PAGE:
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Women in WarThe Micro-processes of Mobilization in El Salvador$
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Jocelyn Viterna

Print publication date: 2013

Print ISBN-13: 9780199843633

Published to Oxford Scholarship Online: January 2014

DOI: 10.1093/acprof:oso/9780199843633.001.0001

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Micro-Level Processes of Mobilization

Micro-Level Processes of Mobilization

Chapter:
(p.40) 3 Micro-Level Processes of Mobilization
Source:
Women in War
Author(s):

Jocelyn Viterna

Publisher:
Oxford University Press
DOI:10.1093/acprof:oso/9780199843633.003.0003

This chapter introduces a new theory of micro-level mobilization that challenges and extends the more common macro- and meso-level approaches to social movement studies. Rooted in the concept of identity, the theory allows scholars to capture and explain individual-level variations in how people participate across three key moments of a social movement: initial mobilization, on-going participation, and re- or de-mobilization. Social movement organizers regularly use emotion-laden narratives to target specific identities for recruitment. Individuals are most likely to accept these invitations when a shifting macro-level context—conceptualized as an “arena”—re-shapes their network memberships and encourages the expansion of their existing identities. Once mobilized, movements assign participants to different tasks, and limit the number and kind of social ties they can form, thus structuring how their identities might change through participation. Finally, the different identities developed through initial mobilization and on-going participation interact in the post-movement environment to determine whether a participant will remain politically active after the initial social movement ends (re-mobilization), or will eschew future political participation (demobilization). The chapter concludes that capturing individual-level variations across participants will improve scholars’ answers to central questions like why social movements begin, how they endure, and whether they change the societies they target.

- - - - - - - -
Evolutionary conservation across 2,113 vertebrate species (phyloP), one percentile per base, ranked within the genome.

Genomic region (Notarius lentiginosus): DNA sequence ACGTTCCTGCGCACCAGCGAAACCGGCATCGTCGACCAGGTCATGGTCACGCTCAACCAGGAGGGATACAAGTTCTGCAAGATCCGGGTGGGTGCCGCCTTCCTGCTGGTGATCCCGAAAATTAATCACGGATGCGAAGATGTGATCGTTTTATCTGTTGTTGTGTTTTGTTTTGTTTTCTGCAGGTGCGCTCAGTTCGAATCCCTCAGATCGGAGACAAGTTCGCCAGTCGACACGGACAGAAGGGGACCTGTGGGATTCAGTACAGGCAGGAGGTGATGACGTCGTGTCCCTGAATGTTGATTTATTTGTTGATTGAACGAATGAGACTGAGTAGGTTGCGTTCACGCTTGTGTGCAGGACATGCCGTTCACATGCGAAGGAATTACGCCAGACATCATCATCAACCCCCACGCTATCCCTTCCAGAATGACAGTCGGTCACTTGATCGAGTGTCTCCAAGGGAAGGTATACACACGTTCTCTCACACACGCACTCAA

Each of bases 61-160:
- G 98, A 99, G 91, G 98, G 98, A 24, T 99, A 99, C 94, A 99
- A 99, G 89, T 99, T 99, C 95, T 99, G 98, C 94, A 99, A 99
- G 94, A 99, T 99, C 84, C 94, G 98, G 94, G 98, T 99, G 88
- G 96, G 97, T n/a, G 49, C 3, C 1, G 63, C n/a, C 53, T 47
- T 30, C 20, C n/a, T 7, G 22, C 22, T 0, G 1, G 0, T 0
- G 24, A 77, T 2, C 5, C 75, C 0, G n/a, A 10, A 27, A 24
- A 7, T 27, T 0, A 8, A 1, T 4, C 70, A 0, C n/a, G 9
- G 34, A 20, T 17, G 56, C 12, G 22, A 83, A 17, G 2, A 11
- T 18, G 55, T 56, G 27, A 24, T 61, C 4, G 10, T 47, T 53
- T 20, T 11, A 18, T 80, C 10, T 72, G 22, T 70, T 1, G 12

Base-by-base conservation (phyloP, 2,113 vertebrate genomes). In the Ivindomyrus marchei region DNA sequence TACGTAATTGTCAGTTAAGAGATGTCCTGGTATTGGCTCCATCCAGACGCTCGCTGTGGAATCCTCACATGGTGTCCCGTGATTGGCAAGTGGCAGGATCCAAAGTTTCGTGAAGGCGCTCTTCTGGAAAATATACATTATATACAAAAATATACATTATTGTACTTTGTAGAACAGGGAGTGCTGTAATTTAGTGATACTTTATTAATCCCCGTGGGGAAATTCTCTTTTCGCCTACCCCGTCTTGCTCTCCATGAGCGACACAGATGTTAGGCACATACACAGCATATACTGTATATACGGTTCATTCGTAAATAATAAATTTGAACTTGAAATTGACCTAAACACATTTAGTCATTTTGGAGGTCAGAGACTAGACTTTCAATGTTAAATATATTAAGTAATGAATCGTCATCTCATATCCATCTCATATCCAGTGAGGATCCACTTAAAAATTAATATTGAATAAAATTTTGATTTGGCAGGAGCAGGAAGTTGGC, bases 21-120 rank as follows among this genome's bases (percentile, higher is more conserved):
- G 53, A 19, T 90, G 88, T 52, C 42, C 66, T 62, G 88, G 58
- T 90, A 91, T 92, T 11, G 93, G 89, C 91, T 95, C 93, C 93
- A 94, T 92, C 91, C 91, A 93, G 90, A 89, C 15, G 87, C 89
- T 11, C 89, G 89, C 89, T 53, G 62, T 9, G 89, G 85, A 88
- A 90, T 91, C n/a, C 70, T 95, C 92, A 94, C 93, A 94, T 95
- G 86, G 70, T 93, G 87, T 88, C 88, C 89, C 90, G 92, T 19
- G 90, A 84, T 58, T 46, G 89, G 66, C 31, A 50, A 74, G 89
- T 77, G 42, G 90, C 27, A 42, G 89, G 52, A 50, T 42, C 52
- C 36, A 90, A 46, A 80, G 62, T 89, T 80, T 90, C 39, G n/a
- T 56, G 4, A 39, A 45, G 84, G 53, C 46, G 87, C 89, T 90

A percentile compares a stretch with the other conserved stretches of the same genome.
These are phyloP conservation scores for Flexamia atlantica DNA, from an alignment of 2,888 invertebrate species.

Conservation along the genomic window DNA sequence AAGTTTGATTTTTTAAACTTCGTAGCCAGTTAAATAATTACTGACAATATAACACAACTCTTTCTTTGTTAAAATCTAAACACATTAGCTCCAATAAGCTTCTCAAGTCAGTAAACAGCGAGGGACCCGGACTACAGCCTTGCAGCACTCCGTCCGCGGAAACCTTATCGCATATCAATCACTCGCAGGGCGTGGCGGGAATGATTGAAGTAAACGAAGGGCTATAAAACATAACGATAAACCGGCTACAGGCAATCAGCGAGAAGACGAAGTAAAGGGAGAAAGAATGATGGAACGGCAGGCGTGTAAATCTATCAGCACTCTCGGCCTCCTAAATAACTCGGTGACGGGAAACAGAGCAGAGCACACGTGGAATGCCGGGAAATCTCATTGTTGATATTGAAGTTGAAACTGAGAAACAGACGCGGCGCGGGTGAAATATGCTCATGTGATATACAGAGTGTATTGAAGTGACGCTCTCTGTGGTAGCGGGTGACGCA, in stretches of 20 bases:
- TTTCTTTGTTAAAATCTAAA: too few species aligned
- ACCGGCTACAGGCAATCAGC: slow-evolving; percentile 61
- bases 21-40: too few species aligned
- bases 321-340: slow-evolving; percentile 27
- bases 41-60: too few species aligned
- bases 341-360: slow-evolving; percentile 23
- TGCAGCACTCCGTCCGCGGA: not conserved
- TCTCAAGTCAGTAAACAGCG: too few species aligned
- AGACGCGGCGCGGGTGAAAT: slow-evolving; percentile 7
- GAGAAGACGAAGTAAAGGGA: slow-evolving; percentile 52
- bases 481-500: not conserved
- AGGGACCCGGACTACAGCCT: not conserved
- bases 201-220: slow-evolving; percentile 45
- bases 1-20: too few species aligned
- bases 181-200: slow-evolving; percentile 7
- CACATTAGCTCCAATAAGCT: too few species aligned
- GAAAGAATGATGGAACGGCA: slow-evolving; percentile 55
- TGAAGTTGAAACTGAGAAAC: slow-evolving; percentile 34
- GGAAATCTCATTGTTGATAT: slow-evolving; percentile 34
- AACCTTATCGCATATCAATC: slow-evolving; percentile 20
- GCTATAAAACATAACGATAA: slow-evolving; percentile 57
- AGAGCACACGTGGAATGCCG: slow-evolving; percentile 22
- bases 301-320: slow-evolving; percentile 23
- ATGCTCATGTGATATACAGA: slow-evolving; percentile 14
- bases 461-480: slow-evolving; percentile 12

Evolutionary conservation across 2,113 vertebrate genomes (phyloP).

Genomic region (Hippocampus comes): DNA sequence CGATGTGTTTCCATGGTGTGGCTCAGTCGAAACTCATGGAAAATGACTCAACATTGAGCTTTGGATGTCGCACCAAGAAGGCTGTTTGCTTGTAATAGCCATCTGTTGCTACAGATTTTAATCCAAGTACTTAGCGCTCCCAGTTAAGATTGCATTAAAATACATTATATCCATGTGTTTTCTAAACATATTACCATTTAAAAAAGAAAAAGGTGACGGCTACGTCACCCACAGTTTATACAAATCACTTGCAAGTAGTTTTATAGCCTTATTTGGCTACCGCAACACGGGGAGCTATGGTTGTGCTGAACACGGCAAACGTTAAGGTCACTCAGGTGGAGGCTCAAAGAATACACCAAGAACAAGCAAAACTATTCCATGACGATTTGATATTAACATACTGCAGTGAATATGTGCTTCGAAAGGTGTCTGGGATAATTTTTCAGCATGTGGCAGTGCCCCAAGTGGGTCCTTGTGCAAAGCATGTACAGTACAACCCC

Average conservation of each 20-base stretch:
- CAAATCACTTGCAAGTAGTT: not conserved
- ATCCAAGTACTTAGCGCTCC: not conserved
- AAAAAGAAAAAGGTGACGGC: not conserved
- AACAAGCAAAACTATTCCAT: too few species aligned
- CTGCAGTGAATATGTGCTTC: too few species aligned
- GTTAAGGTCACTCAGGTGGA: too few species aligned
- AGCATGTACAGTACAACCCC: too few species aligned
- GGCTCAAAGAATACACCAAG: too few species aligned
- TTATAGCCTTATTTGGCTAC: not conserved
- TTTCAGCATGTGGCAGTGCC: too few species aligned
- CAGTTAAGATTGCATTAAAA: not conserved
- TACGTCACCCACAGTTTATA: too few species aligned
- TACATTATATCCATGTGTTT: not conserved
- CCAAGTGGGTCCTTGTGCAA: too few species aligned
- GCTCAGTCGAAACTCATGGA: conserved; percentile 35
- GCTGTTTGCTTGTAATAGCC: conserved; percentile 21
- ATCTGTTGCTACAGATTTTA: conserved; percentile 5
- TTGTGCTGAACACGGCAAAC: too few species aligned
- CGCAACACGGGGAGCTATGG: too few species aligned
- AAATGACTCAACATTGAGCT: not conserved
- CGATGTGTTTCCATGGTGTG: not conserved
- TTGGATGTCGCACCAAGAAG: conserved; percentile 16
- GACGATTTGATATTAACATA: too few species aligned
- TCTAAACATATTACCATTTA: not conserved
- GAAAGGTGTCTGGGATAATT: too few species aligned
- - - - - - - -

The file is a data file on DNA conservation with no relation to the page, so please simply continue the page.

Keywords:   Micro-level Mobilization, Theory, Identity, Social Movement, Social ties, Networks, Emotions, Arenas, Narratives, Recruitment

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